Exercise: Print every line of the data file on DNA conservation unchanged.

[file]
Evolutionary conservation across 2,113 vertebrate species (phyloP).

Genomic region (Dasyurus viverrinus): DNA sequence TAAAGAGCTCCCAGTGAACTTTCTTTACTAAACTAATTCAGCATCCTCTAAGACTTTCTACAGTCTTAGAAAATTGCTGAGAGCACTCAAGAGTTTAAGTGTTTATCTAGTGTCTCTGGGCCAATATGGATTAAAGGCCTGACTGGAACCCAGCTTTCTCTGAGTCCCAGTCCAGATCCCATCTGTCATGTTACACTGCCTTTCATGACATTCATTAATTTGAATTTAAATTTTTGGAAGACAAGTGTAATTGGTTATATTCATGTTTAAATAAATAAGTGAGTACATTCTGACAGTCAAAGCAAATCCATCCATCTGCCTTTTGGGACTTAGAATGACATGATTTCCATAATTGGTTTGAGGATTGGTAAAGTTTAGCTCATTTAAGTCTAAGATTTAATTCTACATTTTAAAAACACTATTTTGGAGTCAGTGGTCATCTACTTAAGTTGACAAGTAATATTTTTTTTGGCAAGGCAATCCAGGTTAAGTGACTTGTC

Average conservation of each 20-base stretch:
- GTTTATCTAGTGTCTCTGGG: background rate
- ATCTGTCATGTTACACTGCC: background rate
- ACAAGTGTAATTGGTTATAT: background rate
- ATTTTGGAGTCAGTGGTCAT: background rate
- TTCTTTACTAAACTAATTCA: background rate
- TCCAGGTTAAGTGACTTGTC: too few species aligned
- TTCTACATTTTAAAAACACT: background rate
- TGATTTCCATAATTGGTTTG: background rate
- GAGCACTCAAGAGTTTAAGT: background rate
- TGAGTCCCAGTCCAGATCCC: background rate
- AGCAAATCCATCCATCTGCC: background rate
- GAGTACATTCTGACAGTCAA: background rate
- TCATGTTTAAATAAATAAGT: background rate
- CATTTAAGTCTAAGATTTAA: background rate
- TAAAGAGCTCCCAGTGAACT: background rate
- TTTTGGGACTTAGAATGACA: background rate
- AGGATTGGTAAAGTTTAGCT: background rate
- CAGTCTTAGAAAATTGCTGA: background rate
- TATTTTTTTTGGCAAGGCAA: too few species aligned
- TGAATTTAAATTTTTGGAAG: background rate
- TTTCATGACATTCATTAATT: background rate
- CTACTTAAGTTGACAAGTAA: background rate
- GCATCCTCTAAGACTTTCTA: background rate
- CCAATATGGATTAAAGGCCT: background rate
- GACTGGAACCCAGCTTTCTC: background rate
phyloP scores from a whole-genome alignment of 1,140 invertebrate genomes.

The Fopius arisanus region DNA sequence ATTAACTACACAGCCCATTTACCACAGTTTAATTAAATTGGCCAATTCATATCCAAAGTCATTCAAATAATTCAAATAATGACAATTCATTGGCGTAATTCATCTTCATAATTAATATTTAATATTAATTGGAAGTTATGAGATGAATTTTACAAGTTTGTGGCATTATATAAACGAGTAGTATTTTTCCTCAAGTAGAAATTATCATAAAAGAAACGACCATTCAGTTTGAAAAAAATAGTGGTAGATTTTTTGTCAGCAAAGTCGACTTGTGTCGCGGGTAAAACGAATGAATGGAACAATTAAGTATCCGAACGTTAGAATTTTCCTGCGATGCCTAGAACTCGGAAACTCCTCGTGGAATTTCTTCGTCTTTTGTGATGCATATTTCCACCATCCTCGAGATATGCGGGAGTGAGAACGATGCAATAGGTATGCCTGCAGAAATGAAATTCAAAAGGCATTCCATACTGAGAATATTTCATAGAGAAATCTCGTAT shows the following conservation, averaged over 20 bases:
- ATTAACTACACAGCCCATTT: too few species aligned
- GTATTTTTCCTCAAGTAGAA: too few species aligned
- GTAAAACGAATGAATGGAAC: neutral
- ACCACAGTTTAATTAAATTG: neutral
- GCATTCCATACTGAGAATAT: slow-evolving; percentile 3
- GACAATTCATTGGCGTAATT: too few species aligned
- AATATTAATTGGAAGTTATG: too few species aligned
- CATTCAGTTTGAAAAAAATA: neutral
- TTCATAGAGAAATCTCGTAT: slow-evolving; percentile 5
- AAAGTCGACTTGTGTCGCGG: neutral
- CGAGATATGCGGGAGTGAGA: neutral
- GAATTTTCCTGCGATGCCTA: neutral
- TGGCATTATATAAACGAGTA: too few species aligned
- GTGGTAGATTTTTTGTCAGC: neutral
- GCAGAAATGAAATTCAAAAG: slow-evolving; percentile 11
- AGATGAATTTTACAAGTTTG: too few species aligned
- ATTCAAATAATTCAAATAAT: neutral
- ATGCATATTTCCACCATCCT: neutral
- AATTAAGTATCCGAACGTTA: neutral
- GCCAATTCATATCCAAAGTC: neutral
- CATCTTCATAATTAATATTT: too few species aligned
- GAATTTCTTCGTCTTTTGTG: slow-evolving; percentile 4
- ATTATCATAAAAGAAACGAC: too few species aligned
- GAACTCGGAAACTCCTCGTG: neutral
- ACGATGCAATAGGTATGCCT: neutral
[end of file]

Evolutionary conservation across 2,113 vertebrate species (phyloP).

Genomic region (Dasyurus viverrinus): DNA sequence TAAAGAGCTCCCAGTGAACTTTCTTTACTAAACTAATTCAGCATCCTCTAAGACTTTCTACAGTCTTAGAAAATTGCTGAGAGCACTCAAGAGTTTAAGTGTTTATCTAGTGTCTCTGGGCCAATATGGATTAAAGGCCTGACTGGAACCCAGCTTTCTCTGAGTCCCAGTCCAGATCCCATCTGTCATGTTACACTGCCTTTCATGACATTCATTAATTTGAATTTAAATTTTTGGAAGACAAGTGTAATTGGTTATATTCATGTTTAAATAAATAAGTGAGTACATTCTGACAGTCAAAGCAAATCCATCCATCTGCCTTTTGGGACTTAGAATGACATGATTTCCATAATTGGTTTGAGGATTGGTAAAGTTTAGCTCATTTAAGTCTAAGATTTAATTCTACATTTTAAAAACACTATTTTGGAGTCAGTGGTCATCTACTTAAGTTGACAAGTAATATTTTTTTTGGCAAGGCAATCCAGGTTAAGTGACTTGTC

Average conservation of each 20-base stretch:
- GTTTATCTAGTGTCTCTGGG: background rate
- ATCTGTCATGTTACACTGCC: background rate
- ACAAGTGTAATTGGTTATAT: background rate
- ATTTTGGAGTCAGTGGTCAT: background rate
- TTCTTTACTAAACTAATTCA: background rate
- TCCAGGTTAAGTGACTTGTC: too few species aligned
- TTCTACATTTTAAAAACACT: background rate
- TGATTTCCATAATTGGTTTG: background rate
- GAGCACTCAAGAGTTTAAGT: background rate
- TGAGTCCCAGTCCAGATCCC: background rate
- AGCAAATCCATCCATCTGCC: background rate
- GAGTACATTCTGACAGTCAA: background rate
- TCATGTTTAAATAAATAAGT: background rate
- CATTTAAGTCTAAGATTTAA: background rate
- TAAAGAGCTCCCAGTGAACT: background rate
- TTTTGGGACTTAGAATGACA: background rate
- AGGATTGGTAAAGTTTAGCT: background rate
- CAGTCTTAGAAAATTGCTGA: background rate
- TATTTTTTTTGGCAAGGCAA: too few species aligned
- TGAATTTAAATTTTTGGAAG: background rate
- TTTCATGACATTCATTAATT: background rate
- CTACTTAAGTTGACAAGTAA: background rate
- GCATCCTCTAAGACTTTCTA: background rate
- CCAATATGGATTAAAGGCCT: background rate
- GACTGGAACCCAGCTTTCTC: background rate
phyloP scores from a whole-genome alignment of 1,140 invertebrate genomes.

The Fopius arisanus region DNA sequence ATTAACTACACAGCCCATTTACCACAGTTTAATTAAATTGGCCAATTCATATCCAAAGTCATTCAAATAATTCAAATAATGACAATTCATTGGCGTAATTCATCTTCATAATTAATATTTAATATTAATTGGAAGTTATGAGATGAATTTTACAAGTTTGTGGCATTATATAAACGAGTAGTATTTTTCCTCAAGTAGAAATTATCATAAAAGAAACGACCATTCAGTTTGAAAAAAATAGTGGTAGATTTTTTGTCAGCAAAGTCGACTTGTGTCGCGGGTAAAACGAATGAATGGAACAATTAAGTATCCGAACGTTAGAATTTTCCTGCGATGCCTAGAACTCGGAAACTCCTCGTGGAATTTCTTCGTCTTTTGTGATGCATATTTCCACCATCCTCGAGATATGCGGGAGTGAGAACGATGCAATAGGTATGCCTGCAGAAATGAAATTCAAAAGGCATTCCATACTGAGAATATTTCATAGAGAAATCTCGTAT shows the following conservation, averaged over 20 bases:
- ATTAACTACACAGCCCATTT: too few species aligned
- GTATTTTTCCTCAAGTAGAA: too few species aligned
- GTAAAACGAATGAATGGAAC: neutral
- ACCACAGTTTAATTAAATTG: neutral
- GCATTCCATACTGAGAATAT: slow-evolving; percentile 3
- GACAATTCATTGGCGTAATT: too few species aligned
- AATATTAATTGGAAGTTATG: too few species aligned
- CATTCAGTTTGAAAAAAATA: neutral
- TTCATAGAGAAATCTCGTAT: slow-evolving; percentile 5
- AAAGTCGACTTGTGTCGCGG: neutral
- CGAGATATGCGGGAGTGAGA: neutral
- GAATTTTCCTGCGATGCCTA: neutral
- TGGCATTATATAAACGAGTA: too few species aligned
- GTGGTAGATTTTTTGTCAGC: neutral
- GCAGAAATGAAATTCAAAAG: slow-evolving; percentile 11
- AGATGAATTTTACAAGTTTG: too few species aligned
- ATTCAAATAATTCAAATAAT: neutral
- ATGCATATTTCCACCATCCT: neutral
- AATTAAGTATCCGAACGTTA: neutral
- GCCAATTCATATCCAAAGTC: neutral
- CATCTTCATAATTAATATTT: too few species aligned
- GAATTTCTTCGTCTTTTGTG: slow-evolving; percentile 4
- ATTATCATAAAAGAAACGAC: too few species aligned
- GAACTCGGAAACTCCTCGTG: neutral
- ACGATGCAATAGGTATGCCT: neutral